FitBit wristbands and other high-tech activity tracker products. This is the most common form of wearable technology in the category--and it's the prototypical product, meaning that when you think of wearable tech, you think of a wristband activity tracker. (Just like when you think of a digital music player, the iPod is usually the first product that comes to mind.)
are lining up for wearable tech, of course, because it helps them capture data with
ease, track performance over time, and support improvement plans. What about the rest of us?
CNet has a summary page with coverage of wearable tech from this week's Consumer Electronics Show. And wristbands/wrist watches are front and center, including the Guess Connect, shown above, which (through partner Martian) gives you easy wrist access to your smart phone plus classic timepiece styling.
Styling is, in fact, a key element in wearable tech. Nobody wants to wear bulky or clunky devices. Not cool, not comfortable. Wired has a good writeup called "This is the year wearables will stop being so ugly." And once the ugly factor is out of the equation, wearable tech will be ready for its mainstream debut--assuming that prices continue to moderate.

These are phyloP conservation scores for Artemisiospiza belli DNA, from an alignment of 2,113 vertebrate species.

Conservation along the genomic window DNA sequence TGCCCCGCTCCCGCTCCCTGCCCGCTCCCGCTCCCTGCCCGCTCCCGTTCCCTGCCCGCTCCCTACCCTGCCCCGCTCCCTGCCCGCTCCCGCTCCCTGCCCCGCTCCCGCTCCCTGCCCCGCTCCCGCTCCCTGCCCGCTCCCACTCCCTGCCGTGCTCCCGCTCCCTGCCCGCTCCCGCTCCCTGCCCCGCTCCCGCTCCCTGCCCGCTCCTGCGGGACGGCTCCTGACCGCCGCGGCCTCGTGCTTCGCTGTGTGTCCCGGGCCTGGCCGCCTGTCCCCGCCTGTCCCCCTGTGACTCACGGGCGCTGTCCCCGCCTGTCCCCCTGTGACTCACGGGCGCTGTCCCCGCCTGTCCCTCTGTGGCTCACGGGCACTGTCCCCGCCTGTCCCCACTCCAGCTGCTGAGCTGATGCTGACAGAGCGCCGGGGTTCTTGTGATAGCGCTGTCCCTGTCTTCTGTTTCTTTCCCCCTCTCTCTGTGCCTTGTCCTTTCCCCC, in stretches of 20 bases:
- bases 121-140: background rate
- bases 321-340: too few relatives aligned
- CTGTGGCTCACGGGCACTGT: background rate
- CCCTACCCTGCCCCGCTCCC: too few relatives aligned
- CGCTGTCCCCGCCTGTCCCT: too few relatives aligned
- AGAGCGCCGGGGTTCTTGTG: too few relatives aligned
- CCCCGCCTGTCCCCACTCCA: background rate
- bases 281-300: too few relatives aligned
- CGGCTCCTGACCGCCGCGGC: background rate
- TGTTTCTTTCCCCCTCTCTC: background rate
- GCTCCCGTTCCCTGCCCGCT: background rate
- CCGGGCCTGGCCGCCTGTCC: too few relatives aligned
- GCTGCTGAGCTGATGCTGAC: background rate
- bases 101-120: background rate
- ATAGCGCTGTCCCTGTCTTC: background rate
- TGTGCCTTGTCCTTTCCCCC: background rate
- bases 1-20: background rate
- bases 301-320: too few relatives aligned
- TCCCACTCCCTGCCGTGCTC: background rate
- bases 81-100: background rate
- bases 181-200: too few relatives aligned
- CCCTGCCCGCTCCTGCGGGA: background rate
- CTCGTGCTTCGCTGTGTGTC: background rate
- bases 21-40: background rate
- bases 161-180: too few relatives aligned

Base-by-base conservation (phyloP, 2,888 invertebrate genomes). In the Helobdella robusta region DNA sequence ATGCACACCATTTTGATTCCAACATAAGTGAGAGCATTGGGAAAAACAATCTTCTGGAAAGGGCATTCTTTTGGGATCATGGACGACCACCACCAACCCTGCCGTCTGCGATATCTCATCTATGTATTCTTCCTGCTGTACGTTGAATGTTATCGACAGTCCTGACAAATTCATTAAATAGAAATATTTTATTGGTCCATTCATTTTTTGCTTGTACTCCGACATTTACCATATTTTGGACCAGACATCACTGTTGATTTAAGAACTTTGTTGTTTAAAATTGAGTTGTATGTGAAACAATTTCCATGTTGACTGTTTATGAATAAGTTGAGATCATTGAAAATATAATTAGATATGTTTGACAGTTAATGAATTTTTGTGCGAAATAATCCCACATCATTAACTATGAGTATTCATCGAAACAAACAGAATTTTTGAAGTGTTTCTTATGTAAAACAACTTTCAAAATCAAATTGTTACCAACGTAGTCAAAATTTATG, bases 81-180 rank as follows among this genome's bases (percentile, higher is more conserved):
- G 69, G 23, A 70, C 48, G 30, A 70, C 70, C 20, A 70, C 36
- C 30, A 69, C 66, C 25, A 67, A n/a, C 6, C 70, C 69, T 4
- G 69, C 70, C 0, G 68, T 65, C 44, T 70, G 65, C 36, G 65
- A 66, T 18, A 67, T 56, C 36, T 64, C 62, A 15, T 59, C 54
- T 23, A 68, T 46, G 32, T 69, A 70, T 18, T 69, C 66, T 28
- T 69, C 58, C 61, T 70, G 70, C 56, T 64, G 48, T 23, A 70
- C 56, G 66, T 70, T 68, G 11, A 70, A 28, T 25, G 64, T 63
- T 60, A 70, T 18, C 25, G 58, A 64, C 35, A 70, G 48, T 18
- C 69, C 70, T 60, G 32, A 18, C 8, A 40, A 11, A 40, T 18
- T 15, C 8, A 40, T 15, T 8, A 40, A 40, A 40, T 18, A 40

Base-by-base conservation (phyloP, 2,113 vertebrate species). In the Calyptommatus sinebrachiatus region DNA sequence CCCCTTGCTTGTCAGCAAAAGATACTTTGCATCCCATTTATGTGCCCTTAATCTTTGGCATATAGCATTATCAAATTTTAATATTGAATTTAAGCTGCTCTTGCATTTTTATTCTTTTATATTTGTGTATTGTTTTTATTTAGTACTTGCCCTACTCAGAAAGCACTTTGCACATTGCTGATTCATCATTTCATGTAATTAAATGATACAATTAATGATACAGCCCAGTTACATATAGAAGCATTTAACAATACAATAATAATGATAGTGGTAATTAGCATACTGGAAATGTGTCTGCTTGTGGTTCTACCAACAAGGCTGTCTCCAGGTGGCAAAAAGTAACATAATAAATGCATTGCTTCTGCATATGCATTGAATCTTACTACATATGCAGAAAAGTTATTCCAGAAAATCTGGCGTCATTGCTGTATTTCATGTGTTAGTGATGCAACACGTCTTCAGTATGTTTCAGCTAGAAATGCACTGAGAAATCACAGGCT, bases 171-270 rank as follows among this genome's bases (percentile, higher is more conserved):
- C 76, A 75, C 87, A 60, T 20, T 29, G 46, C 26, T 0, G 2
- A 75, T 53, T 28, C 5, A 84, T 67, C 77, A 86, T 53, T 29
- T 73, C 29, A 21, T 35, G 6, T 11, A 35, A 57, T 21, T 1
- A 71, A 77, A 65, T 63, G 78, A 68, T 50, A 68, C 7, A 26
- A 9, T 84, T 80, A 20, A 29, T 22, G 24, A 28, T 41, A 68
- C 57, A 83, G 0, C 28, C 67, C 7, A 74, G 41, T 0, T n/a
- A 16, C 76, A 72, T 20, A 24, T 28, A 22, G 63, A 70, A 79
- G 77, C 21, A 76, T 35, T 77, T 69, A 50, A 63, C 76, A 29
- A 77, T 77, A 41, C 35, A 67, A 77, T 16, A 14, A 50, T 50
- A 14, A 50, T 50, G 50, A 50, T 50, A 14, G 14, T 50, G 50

Of course, the much-anticipated Apple Watch could upend the category. That's what happened when the iPod entered the digital music category, and when the iPhone entered the smartphone category. Then Apple pioneered the tablet category.
Will this be the year wearable tech goes mainstream? Looking good.